Marie, along with every other member of the family, had an irrational but intense distaste for Madeline’s coffee maker. Marie’s very first job had been in the coffee house directly across the street from her apartment, a place she had such a deep and abiding affection for that she still found any reason to drive past it more than ten years later. In the years and the motley assortment of coffee joints in the time since then, she had babied and cajoled her fair share of finicky machinery in order to produce the sumptuously rich shots of espresso and foam flourishes that kept customers standing in line for her creations.
She would not even go near Madeline’s useless behemoth.
The thing had been a gift from a long-gone beau and held no particular sentimental place in Madeline’s heart. Still, it was there; and Madeline had been raised by a woman who said “I’m too Scotch to throw it away and get a new one” enough times that it had stuck, especially considering that her mother had no Scotch ancestry whatsoever.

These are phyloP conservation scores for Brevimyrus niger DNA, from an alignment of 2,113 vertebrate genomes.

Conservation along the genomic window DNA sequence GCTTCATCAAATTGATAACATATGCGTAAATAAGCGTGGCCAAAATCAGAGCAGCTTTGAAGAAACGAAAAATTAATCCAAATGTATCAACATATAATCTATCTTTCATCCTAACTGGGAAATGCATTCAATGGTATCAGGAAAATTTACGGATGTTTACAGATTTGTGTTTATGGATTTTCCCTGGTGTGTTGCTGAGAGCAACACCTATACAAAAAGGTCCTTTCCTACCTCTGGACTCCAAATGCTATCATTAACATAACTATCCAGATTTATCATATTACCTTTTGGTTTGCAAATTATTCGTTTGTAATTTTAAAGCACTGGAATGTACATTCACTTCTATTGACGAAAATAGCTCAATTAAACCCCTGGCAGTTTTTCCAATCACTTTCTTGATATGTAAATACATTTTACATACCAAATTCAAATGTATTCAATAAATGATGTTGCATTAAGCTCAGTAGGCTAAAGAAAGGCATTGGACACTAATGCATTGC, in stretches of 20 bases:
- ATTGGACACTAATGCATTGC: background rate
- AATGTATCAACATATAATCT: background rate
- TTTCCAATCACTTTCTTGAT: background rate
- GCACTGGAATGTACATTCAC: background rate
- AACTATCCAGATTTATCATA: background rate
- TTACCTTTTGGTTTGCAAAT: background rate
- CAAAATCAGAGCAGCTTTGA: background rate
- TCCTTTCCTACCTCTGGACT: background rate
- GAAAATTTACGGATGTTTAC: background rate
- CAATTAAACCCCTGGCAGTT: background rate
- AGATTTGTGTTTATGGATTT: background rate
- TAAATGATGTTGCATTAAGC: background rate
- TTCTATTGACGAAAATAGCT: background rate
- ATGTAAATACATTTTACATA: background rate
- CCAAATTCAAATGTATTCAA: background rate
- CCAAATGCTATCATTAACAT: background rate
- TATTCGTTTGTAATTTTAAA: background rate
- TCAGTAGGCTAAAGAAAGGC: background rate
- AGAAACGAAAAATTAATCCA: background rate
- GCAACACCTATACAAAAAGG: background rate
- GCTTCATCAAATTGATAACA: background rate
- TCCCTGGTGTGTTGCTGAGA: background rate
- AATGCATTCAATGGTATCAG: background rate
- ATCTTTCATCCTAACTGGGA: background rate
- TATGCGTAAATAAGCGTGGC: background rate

Each and every part of the coffeemaker required precise handling and placement – the handle of the filter basket needed to be facing forward for brewing; the lid of the basket assembly then had to be positioned just so; likewise, the lid of the coffee pot itself had to be screwed on to an exact point and then placed meticulously under the filter assembly. This so struck Madeline as an apt metaphor for nearly all aspects of her life – that great effort and painstaking care were requirements—that she never questioned the coffeemaker, nor felt put upon in carrying out the steps each morning that resulted in an excellent and deeply satisfying pot of coffee. After all, wasn’t it her own daughter who had said, “Not everything that’s really hard is also good; but everything that’s good is also hard.”
Photos from internet
Middle photo: Dollop Coffee & Tea, Chicago